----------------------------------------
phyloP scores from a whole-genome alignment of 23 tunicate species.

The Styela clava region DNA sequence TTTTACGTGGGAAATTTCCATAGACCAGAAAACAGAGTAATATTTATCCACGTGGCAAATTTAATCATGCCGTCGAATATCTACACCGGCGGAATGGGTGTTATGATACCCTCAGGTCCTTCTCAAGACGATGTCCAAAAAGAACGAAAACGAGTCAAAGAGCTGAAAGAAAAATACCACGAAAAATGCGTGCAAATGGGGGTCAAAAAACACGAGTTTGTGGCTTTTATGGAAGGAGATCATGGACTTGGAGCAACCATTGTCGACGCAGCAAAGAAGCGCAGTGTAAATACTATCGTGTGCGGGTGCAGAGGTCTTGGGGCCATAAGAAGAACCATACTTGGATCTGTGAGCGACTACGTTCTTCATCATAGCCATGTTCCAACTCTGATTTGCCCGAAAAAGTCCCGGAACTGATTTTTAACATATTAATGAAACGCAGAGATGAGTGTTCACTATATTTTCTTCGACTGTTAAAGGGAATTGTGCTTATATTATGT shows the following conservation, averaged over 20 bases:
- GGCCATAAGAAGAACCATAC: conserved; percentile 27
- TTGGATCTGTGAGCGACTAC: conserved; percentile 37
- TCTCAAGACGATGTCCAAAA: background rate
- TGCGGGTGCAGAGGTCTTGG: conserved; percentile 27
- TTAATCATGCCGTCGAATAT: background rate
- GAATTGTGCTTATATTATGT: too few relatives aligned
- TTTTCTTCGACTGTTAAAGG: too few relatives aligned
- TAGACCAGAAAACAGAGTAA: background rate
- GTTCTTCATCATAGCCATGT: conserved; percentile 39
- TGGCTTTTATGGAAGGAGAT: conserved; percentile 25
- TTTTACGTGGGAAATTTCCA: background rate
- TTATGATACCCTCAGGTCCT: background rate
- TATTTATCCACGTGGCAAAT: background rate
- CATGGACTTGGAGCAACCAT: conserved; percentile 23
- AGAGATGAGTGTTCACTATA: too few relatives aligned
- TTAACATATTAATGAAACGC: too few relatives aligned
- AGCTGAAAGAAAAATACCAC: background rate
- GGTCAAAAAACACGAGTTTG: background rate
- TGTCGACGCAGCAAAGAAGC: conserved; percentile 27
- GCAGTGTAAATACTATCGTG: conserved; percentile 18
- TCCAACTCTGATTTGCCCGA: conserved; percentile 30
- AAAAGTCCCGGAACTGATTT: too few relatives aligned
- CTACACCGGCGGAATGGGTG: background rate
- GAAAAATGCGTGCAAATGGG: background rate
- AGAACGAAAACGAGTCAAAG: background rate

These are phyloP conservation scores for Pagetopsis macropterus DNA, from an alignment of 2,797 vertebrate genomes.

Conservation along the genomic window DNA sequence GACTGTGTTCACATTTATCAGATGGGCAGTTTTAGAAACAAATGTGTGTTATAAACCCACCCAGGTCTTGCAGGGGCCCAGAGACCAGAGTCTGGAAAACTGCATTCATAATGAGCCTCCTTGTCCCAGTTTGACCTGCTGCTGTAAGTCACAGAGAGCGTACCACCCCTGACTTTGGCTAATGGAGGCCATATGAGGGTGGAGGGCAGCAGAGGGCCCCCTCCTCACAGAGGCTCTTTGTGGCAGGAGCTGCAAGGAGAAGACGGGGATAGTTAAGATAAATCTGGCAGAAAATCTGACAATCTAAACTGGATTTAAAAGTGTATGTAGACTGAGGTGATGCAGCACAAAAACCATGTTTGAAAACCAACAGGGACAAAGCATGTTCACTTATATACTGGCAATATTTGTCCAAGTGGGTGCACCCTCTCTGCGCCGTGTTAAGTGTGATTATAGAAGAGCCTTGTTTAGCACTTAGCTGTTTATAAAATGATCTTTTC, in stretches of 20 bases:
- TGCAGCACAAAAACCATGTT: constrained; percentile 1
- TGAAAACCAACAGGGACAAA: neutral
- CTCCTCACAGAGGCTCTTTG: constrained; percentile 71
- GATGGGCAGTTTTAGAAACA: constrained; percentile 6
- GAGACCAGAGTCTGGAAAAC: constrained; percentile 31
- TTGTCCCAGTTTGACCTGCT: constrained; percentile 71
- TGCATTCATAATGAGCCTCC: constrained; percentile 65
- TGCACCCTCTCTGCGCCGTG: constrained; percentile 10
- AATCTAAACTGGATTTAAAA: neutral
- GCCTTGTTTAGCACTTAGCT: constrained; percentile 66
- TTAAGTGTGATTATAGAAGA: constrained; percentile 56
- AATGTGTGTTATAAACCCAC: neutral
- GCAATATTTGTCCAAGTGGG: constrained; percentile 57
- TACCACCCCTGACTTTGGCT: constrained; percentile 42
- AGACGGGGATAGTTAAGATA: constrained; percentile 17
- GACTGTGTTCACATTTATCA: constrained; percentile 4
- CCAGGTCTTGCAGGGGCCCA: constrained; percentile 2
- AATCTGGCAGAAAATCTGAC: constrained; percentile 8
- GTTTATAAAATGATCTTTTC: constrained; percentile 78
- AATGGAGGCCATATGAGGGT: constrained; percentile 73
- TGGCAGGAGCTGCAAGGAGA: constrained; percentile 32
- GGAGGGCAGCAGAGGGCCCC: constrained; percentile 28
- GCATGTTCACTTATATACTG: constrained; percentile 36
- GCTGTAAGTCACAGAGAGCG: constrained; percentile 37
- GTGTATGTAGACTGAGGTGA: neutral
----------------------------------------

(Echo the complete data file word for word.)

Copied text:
phyloP scores from a whole-genome alignment of 23 tunicate species.

The Styela clava region DNA sequence TTTTACGTGGGAAATTTCCATAGACCAGAAAACAGAGTAATATTTATCCACGTGGCAAATTTAATCATGCCGTCGAATATCTACACCGGCGGAATGGGTGTTATGATACCCTCAGGTCCTTCTCAAGACGATGTCCAAAAAGAACGAAAACGAGTCAAAGAGCTGAAAGAAAAATACCACGAAAAATGCGTGCAAATGGGGGTCAAAAAACACGAGTTTGTGGCTTTTATGGAAGGAGATCATGGACTTGGAGCAACCATTGTCGACGCAGCAAAGAAGCGCAGTGTAAATACTATCGTGTGCGGGTGCAGAGGTCTTGGGGCCATAAGAAGAACCATACTTGGATCTGTGAGCGACTACGTTCTTCATCATAGCCATGTTCCAACTCTGATTTGCCCGAAAAAGTCCCGGAACTGATTTTTAACATATTAATGAAACGCAGAGATGAGTGTTCACTATATTTTCTTCGACTGTTAAAGGGAATTGTGCTTATATTATGT shows the following conservation, averaged over 20 bases:
- GGCCATAAGAAGAACCATAC: conserved; percentile 27
- TTGGATCTGTGAGCGACTAC: conserved; percentile 37
- TCTCAAGACGATGTCCAAAA: background rate
- TGCGGGTGCAGAGGTCTTGG: conserved; percentile 27
- TTAATCATGCCGTCGAATAT: background rate
- GAATTGTGCTTATATTATGT: too few relatives aligned
- TTTTCTTCGACTGTTAAAGG: too few relatives aligned
- TAGACCAGAAAACAGAGTAA: background rate
- GTTCTTCATCATAGCCATGT: conserved; percentile 39
- TGGCTTTTATGGAAGGAGAT: conserved; percentile 25
- TTTTACGTGGGAAATTTCCA: background rate
- TTATGATACCCTCAGGTCCT: background rate
- TATTTATCCACGTGGCAAAT: background rate
- CATGGACTTGGAGCAACCAT: conserved; percentile 23
- AGAGATGAGTGTTCACTATA: too few relatives aligned
- TTAACATATTAATGAAACGC: too few relatives aligned
- AGCTGAAAGAAAAATACCAC: background rate
- GGTCAAAAAACACGAGTTTG: background rate
- TGTCGACGCAGCAAAGAAGC: conserved; percentile 27
- GCAGTGTAAATACTATCGTG: conserved; percentile 18
- TCCAACTCTGATTTGCCCGA: conserved; percentile 30
- AAAAGTCCCGGAACTGATTT: too few relatives aligned
- CTACACCGGCGGAATGGGTG: background rate
- GAAAAATGCGTGCAAATGGG: background rate
- AGAACGAAAACGAGTCAAAG: background rate

These are phyloP conservation scores for Pagetopsis macropterus DNA, from an alignment of 2,797 vertebrate genomes.

Conservation along the genomic window DNA sequence GACTGTGTTCACATTTATCAGATGGGCAGTTTTAGAAACAAATGTGTGTTATAAACCCACCCAGGTCTTGCAGGGGCCCAGAGACCAGAGTCTGGAAAACTGCATTCATAATGAGCCTCCTTGTCCCAGTTTGACCTGCTGCTGTAAGTCACAGAGAGCGTACCACCCCTGACTTTGGCTAATGGAGGCCATATGAGGGTGGAGGGCAGCAGAGGGCCCCCTCCTCACAGAGGCTCTTTGTGGCAGGAGCTGCAAGGAGAAGACGGGGATAGTTAAGATAAATCTGGCAGAAAATCTGACAATCTAAACTGGATTTAAAAGTGTATGTAGACTGAGGTGATGCAGCACAAAAACCATGTTTGAAAACCAACAGGGACAAAGCATGTTCACTTATATACTGGCAATATTTGTCCAAGTGGGTGCACCCTCTCTGCGCCGTGTTAAGTGTGATTATAGAAGAGCCTTGTTTAGCACTTAGCTGTTTATAAAATGATCTTTTC, in stretches of 20 bases:
- TGCAGCACAAAAACCATGTT: constrained; percentile 1
- TGAAAACCAACAGGGACAAA: neutral
- CTCCTCACAGAGGCTCTTTG: constrained; percentile 71
- GATGGGCAGTTTTAGAAACA: constrained; percentile 6
- GAGACCAGAGTCTGGAAAAC: constrained; percentile 31
- TTGTCCCAGTTTGACCTGCT: constrained; percentile 71
- TGCATTCATAATGAGCCTCC: constrained; percentile 65
- TGCACCCTCTCTGCGCCGTG: constrained; percentile 10
- AATCTAAACTGGATTTAAAA: neutral
- GCCTTGTTTAGCACTTAGCT: constrained; percentile 66
- TTAAGTGTGATTATAGAAGA: constrained; percentile 56
- AATGTGTGTTATAAACCCAC: neutral
- GCAATATTTGTCCAAGTGGG: constrained; percentile 57
- TACCACCCCTGACTTTGGCT: constrained; percentile 42
- AGACGGGGATAGTTAAGATA: constrained; percentile 17
- GACTGTGTTCACATTTATCA: constrained; percentile 4
- CCAGGTCTTGCAGGGGCCCA: constrained; percentile 2
- AATCTGGCAGAAAATCTGAC: constrained; percentile 8
- GTTTATAAAATGATCTTTTC: constrained; percentile 78
- AATGGAGGCCATATGAGGGT: constrained; percentile 73
- TGGCAGGAGCTGCAAGGAGA: constrained; percentile 32
- GGAGGGCAGCAGAGGGCCCC: constrained; percentile 28
- GCATGTTCACTTATATACTG: constrained; percentile 36
- GCTGTAAGTCACAGAGAGCG: constrained; percentile 37
- GTGTATGTAGACTGAGGTGA: neutral